Link to this page: https://www.socialistparty.org.uk/issue/692/13075
No return to hire and fire - Tories consider abolishing more workers' rights
Dave Gorton, Unite LE/372 branch
It's not the endless pursuit of profit or the speculation of bankers that has caused economic crisis; it is 'unproductive' and 'underperforming' workers. So says a leaked report by venture capitalist Adrian Beecroft. His solution? To scrap the 'concept' of unfair dismissal, allowing employers to sack workers more easily.
Employment legislation apparently encourages workers to 'coast along' and then win an unfair dismissal claim when sacked.
Beecroft proposes Compensated No Fault Dismissal which would allow employers to sack workers with basic redundancy pay and no legal appeal rights.
He admits this may lead employers to get rid of workers they "did not like"; but "while this is sad I believe it is a price worth paying".
There is no evidence that scrapping unfair dismissal would make businesses more "competitive and hence more likely to grow". What it would do is instil a climate of fear inside workplaces and give unscrupulous employers a mandate to hire and fire at will.
The British Chambers of Commerce's Abigail Morris incredibly claimed that most of the time employers "only know that the law's changed when they get a claim coming through from an employee that said they didn't do something that they should have been doing"!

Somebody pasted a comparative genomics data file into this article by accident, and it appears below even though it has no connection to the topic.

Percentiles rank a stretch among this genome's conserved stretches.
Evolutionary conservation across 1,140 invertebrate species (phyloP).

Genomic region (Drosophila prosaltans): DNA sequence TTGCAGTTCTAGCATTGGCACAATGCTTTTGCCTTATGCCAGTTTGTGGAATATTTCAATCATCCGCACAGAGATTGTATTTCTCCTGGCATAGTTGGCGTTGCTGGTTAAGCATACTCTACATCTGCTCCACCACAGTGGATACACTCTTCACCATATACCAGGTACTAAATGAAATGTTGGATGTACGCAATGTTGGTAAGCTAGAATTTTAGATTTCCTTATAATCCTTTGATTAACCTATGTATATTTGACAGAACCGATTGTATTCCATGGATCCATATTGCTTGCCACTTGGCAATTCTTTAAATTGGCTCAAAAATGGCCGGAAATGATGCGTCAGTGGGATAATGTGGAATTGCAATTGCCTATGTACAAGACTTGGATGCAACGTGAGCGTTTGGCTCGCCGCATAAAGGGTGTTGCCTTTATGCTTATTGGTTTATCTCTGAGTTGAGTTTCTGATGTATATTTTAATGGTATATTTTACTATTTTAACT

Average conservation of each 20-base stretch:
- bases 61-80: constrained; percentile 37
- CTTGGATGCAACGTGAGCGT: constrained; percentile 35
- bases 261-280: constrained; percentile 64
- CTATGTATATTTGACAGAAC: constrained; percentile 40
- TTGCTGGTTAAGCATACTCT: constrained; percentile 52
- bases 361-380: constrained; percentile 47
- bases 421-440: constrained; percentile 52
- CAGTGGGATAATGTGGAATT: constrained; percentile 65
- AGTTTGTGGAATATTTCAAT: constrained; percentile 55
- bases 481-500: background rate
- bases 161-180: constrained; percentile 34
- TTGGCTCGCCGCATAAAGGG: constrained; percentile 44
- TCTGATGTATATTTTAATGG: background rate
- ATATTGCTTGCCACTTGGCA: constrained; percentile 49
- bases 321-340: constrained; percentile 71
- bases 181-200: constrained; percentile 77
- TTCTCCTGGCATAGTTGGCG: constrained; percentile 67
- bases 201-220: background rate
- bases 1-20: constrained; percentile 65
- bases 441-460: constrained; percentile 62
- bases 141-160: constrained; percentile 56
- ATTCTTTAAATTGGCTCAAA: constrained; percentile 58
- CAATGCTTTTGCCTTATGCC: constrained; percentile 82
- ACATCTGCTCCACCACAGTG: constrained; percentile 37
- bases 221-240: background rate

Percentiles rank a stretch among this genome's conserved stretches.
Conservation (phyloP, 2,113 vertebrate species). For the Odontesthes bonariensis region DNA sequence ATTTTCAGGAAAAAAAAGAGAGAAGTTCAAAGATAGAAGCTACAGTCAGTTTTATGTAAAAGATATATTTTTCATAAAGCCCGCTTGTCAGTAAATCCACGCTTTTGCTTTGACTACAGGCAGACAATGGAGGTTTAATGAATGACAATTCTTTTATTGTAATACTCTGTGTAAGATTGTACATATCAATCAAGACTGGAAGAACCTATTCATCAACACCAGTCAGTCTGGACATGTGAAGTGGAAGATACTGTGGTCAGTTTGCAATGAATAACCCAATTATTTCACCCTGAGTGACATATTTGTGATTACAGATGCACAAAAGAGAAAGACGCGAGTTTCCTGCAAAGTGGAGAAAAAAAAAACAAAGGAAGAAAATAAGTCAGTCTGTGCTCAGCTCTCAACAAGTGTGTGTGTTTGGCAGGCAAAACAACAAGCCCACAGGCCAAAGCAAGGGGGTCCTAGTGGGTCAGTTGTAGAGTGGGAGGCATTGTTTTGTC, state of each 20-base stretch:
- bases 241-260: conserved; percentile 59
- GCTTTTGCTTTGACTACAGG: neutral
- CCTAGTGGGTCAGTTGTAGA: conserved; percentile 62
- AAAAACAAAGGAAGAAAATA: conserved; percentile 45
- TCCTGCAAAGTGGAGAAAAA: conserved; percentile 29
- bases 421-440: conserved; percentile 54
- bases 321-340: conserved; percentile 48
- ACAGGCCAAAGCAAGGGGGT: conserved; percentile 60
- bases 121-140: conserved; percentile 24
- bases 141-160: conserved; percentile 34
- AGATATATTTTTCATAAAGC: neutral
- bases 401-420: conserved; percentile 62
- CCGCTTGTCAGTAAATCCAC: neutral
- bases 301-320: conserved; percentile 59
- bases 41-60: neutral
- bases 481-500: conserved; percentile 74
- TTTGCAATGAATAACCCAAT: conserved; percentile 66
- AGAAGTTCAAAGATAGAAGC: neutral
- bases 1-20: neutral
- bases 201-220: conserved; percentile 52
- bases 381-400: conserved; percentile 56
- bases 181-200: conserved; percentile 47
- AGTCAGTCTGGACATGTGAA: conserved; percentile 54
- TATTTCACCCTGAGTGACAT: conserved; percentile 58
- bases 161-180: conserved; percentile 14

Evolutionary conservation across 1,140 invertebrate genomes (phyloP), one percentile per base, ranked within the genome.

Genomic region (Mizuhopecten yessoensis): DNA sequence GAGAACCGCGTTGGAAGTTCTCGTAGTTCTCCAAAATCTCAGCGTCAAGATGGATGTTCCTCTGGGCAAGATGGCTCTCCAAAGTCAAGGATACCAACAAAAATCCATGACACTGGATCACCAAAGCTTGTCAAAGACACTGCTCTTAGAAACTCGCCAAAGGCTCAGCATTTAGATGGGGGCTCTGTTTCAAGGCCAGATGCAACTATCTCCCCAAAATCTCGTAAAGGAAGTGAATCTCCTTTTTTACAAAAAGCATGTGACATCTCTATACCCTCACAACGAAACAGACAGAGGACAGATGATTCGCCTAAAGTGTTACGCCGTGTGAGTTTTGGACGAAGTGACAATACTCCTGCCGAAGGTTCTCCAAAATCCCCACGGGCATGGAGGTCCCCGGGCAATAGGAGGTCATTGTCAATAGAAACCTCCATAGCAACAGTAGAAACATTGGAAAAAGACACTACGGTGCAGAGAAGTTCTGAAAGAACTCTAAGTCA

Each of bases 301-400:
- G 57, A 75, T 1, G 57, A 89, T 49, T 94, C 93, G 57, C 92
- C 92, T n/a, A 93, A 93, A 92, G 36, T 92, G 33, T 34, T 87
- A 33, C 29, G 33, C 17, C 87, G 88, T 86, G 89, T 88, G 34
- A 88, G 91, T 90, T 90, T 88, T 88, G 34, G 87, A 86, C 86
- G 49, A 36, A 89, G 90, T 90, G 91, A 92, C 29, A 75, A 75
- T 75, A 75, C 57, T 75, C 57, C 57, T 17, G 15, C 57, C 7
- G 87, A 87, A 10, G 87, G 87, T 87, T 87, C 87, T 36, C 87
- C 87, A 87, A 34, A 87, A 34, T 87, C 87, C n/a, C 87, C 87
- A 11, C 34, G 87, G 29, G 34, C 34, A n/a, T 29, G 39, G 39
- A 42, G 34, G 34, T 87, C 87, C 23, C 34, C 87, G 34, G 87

If this is true, it highlights a level of incompetence that would put the human resources managers of such companies at risk of the new proposals themselves!
Beecroft's report didn't come out of the blue. Chancellor George Osborne was reported by the Daily Telegraph as supporting the findings. The government has already announced it will extend again the qualifying period for a worker to take their employer to an employment tribunal to two years after their employment starts.
For workers to have even a pretence of fair employment rights would require protection from day one of employment.
The report's leak is probably to test the water; it allows draconian proposals to become part of 'open' debate.
In times of mass unemployment, such reactionary views can even gain a foothold amongst the workforce, particularly if insufficiently challenged by trade unions.
The Trades Union Congress should state now that any attempts to weaken the rights of individual workers will be met with collective action by all.
In The Socialist 2 November 2011:
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